Data analysis assistance provided by Susan Kirkman Zake, assistant professor in the School of Journalism and Mass Communication at Kent State University. Anna Huntsman of Kent State University and Jack Austin, intern from the University of California, Berkeley assisted in calling the complainants from the ODNR complaint log. 

The story was corrected to reflect accurate revenue information for the Oil and Gas Fund and updated on July 31, 2019 to include comments from the Ohio Department of Natural Resources, provided after the story was originally published.

Who's Listening?

Ohio Citizens Start Their Own Fracking Health Registry

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The Ohio Health Registry, started by a physician, hopes to sign up 200 people who live near oil and gas activity. Photo: Julie Grant

A dozen people are scurrying around a church basement in Youngstown, Ohio. They’re arranging tables and chairs, setting up paperwork and hanging up signs that read, “Ohio Health Registry.”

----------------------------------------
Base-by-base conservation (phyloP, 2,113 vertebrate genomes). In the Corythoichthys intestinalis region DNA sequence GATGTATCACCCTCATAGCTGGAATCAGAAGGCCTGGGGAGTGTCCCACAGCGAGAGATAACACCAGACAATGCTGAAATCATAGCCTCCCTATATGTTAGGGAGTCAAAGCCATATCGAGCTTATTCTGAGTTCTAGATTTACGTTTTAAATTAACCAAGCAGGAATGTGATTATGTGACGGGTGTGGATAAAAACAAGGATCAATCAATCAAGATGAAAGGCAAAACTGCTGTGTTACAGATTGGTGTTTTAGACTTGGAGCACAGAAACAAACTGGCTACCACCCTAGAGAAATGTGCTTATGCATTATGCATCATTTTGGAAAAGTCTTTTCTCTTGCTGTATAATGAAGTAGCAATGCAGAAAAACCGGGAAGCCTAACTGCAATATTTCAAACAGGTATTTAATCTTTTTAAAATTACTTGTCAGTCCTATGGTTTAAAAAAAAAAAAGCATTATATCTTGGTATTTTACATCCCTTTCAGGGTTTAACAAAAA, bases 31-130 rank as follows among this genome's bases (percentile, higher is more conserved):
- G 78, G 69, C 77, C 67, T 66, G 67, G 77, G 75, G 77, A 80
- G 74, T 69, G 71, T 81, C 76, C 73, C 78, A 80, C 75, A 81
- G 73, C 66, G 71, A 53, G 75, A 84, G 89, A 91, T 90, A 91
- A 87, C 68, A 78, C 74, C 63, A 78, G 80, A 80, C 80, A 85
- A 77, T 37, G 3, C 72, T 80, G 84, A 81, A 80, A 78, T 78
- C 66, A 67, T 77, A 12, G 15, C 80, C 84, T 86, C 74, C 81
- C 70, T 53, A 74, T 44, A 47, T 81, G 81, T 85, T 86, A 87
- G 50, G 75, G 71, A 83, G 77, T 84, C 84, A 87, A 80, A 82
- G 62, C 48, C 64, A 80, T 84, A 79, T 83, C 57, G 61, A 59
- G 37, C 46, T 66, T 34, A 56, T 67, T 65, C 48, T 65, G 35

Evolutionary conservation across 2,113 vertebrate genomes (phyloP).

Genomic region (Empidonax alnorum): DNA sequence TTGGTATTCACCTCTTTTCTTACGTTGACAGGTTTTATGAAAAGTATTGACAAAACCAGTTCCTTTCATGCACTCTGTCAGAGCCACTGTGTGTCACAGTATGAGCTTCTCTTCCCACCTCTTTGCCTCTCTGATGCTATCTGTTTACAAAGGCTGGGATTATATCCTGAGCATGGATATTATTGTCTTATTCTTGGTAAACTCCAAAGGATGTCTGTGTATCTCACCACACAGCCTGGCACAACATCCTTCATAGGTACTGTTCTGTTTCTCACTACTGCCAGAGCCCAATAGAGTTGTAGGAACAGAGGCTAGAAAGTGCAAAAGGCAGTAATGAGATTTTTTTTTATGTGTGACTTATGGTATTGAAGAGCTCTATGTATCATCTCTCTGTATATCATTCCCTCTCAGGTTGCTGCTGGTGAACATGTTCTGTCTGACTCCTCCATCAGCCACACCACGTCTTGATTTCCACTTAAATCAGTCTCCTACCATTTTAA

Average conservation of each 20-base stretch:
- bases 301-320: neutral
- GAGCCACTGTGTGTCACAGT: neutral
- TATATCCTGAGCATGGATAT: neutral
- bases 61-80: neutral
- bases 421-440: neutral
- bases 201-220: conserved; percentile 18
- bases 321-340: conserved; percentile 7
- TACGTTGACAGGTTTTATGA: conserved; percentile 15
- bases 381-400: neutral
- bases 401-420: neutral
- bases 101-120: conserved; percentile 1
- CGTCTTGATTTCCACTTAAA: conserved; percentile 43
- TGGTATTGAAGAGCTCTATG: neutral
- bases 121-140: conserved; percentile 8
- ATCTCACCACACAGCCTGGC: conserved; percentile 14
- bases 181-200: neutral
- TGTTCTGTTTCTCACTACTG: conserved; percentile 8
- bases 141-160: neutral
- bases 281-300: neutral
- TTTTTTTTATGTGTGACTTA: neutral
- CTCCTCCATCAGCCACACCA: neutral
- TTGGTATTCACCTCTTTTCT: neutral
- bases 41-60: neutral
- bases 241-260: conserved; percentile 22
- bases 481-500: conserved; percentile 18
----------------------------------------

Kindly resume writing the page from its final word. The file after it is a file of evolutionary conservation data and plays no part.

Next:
“The Ohio Health Registry is really an attempt to collect the contacts of people who live close enough to any aspect of shale development, that they might be affected,” said Dr. Deborah Cowden, a family physician from the Dayton area, who started this effort.  

Cowden drove three and a half hours east this morning to organize the registration, while others came in from Oberlin, Cleveland and Lake County to register people in Youngstown. 

“This is the medical questionnaire, and I’m going to read some instructions,” a registrar tells one person who has shown up to fill out the forms, which takes about 15 minutes. 

Dr. Deb Cowden, who is in the background facing the camera, has been leading health registry sign up events, like this one in Youngstown. Photo: Julie Grant